for (;;) {
        game_load(&game);
        if (game.handle)
            if (!game.api.step(game.state))
                break;
        usleep(100000);
    }
    game_unload(&game);
    return 0;
}

Now that I have this technique in by toolbelt, it has me itching to develop a proper, full game in C with OpenGL and all, perhaps in another Ludum Dare. The ability to develop interactively is very appealing.

tags: [ c ]

How to build DOS COM files with GCC

This past weekend I participated in Ludum Dare #31. Before the theme was even announced, due to recent fascination I wanted to make an old school DOS game. DOSBox would be the target platform since it's the most practical way to run DOS applications anymore, despite modern x86 CPUs still being fully backwards compatible all the way back to the 16-bit 8086.

I successfully created and submitted a DOS game called DOS Defender. It's a 32-bit 80386 real mode DOS COM program. All assets are embedded in the executable and there are no external dependencies, so the entire game is packed into that 10kB binary.

You'll need a joystick/gamepad in order to play. I included mouse support in the Ludum Dare release in order to make it easier to review, but this was removed because it doesn't work well.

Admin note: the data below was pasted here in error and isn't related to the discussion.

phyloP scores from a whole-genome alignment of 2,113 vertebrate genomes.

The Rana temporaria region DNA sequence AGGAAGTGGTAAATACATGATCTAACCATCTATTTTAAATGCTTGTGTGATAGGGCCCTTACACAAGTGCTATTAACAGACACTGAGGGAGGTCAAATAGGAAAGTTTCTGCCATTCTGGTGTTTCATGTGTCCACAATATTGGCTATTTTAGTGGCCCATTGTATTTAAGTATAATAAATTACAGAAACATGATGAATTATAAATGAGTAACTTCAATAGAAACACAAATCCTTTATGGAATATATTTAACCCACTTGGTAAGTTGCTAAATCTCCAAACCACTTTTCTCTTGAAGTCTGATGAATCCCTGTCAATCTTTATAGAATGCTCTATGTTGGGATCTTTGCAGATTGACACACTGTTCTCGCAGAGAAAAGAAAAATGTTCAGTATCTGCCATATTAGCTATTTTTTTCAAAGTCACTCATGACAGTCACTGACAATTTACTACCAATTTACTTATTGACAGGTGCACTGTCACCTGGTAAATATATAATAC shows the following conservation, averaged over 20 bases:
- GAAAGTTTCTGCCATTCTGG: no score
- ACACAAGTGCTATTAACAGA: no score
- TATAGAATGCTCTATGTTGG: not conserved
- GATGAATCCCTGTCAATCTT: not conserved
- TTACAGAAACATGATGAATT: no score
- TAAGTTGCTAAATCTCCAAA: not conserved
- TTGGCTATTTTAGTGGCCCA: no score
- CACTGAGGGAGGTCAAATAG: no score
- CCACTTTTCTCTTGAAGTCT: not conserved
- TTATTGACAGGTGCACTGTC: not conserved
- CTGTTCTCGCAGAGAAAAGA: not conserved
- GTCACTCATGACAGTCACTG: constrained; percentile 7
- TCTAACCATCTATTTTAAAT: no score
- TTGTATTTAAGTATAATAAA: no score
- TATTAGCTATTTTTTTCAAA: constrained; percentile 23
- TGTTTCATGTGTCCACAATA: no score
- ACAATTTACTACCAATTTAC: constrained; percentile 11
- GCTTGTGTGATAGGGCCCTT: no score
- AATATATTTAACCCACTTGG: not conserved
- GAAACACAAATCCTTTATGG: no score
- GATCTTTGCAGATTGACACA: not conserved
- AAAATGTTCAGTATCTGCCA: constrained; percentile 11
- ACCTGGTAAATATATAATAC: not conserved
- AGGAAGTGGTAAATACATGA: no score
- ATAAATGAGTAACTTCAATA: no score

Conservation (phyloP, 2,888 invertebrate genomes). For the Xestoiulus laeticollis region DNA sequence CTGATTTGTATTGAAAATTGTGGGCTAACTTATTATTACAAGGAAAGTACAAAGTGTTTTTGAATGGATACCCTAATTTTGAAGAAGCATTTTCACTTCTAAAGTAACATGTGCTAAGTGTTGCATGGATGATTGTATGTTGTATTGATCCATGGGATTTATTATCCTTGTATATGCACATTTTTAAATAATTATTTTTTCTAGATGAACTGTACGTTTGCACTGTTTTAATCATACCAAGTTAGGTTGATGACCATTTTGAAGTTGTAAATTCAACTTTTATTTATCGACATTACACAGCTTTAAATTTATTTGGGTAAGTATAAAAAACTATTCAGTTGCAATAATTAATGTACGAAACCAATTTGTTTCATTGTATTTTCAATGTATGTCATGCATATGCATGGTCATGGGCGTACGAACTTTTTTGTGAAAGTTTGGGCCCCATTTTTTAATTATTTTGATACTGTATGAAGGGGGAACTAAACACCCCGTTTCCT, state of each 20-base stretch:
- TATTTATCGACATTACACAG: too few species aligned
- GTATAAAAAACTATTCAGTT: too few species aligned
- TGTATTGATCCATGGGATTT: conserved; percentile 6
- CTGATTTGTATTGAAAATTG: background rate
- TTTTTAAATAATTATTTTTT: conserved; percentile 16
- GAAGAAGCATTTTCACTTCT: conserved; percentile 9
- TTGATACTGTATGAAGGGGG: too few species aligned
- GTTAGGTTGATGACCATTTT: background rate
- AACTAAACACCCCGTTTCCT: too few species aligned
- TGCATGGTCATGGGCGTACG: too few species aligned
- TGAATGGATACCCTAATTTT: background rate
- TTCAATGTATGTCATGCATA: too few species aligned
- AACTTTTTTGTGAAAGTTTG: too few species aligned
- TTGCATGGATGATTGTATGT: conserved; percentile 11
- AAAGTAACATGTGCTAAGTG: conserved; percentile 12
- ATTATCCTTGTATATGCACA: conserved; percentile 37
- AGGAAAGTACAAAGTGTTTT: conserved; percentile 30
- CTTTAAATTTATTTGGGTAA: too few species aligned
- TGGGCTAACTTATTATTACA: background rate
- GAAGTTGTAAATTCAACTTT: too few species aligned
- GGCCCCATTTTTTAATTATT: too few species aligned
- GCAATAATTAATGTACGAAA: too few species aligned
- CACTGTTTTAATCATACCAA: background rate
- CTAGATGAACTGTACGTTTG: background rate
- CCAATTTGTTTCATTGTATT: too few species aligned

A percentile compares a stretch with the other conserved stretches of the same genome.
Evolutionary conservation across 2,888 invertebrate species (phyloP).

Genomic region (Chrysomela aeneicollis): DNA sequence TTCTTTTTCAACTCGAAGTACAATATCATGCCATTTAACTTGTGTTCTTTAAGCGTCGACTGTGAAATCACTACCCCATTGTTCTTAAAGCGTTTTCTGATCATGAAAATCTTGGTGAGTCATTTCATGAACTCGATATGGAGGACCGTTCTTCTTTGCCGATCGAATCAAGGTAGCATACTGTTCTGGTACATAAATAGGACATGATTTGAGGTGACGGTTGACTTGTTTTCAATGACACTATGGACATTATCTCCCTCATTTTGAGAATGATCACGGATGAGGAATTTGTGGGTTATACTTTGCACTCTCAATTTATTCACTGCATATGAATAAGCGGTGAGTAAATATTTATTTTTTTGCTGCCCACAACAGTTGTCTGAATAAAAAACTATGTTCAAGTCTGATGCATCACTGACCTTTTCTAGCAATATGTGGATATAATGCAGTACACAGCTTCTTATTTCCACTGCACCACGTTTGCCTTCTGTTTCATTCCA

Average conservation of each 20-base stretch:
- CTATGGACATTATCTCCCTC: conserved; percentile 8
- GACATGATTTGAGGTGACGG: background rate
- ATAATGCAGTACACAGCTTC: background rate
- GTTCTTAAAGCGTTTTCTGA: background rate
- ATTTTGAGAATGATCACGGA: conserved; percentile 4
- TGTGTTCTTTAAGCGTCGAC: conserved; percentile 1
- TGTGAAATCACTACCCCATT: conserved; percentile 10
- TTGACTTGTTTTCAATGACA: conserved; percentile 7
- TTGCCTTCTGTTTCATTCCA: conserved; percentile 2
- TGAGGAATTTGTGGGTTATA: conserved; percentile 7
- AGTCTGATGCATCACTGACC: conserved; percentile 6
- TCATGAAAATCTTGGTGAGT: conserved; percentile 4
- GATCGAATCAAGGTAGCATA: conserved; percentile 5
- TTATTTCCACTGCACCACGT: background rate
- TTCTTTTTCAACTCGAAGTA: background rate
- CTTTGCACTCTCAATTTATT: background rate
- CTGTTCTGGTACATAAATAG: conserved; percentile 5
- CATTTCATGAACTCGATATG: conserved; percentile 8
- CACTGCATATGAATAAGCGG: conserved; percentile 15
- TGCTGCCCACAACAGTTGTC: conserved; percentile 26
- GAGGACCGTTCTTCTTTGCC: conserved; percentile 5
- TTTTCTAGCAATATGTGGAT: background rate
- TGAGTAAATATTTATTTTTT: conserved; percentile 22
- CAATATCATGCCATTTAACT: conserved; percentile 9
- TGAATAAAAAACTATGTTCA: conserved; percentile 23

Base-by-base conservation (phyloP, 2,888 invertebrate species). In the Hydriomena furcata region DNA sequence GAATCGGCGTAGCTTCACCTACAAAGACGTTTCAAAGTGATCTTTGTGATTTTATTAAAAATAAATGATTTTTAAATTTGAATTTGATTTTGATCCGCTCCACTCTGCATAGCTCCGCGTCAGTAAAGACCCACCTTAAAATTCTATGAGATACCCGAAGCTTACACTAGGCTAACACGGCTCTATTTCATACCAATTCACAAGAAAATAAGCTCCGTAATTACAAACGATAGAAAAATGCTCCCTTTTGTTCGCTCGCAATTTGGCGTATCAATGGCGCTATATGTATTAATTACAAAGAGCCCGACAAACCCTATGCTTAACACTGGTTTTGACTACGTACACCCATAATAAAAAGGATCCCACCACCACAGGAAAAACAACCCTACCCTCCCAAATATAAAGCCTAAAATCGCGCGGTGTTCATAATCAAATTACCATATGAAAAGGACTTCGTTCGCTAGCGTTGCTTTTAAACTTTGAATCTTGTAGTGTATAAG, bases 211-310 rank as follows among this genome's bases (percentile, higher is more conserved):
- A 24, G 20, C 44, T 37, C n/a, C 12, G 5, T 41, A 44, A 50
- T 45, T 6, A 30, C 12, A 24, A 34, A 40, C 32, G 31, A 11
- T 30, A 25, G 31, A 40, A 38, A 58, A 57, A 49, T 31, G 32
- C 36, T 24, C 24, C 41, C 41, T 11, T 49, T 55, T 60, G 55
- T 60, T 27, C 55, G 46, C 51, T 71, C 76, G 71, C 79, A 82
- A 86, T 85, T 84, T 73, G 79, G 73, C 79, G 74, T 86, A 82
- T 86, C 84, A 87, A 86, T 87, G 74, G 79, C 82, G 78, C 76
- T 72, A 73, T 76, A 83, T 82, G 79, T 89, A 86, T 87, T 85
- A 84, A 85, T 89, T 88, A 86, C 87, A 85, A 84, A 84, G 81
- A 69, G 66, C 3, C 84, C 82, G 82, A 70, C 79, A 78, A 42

The most technically interesting part is that I didn't need any DOS development tools to create this! I only used my every day Linux C compiler (gcc). It's not actually possible to build DOS Defender in DOS. Instead, I'm treating DOS as an embedded platform, which is the only form in which DOS still exists today. Along with DOSBox and DOSEMU, this is a pretty comfortable toolchain.

If all you care about is how to do this yourself, skip to the "Tricking GCC" section, where we'll write a "Hello, World" DOS COM program with Linux's GCC.

Finding the right tools

I didn't have GCC in mind when I started this project. What really triggered all of this was that I had noticed Debian's bcc package, Bruce's C Compiler, that builds 16-bit 8086 binaries. It's kept around for compiling x86 bootloaders and such, but it can also be used to compile DOS COM files, which was the part that interested me.

For some background: the Intel 8086 was a 16-bit microprocessor released in 1978. It had none of the fancy features of today's CPU: no memory protection, no floating point instructions, and only up to 1MB of RAM addressable. All modern x86 desktops and laptops can still pretend to be a 40-year-old 16-bit 8086 microprocessor, with the same limited addressing and all. That's some serious backwards compatibility. This feature is called real mode. It's the mode in which all x86 computers boot. Modern operating systems switch to protected mode as soon as possible, which provides virtual addressing and safe multi-tasking. DOS is not one of these operating systems.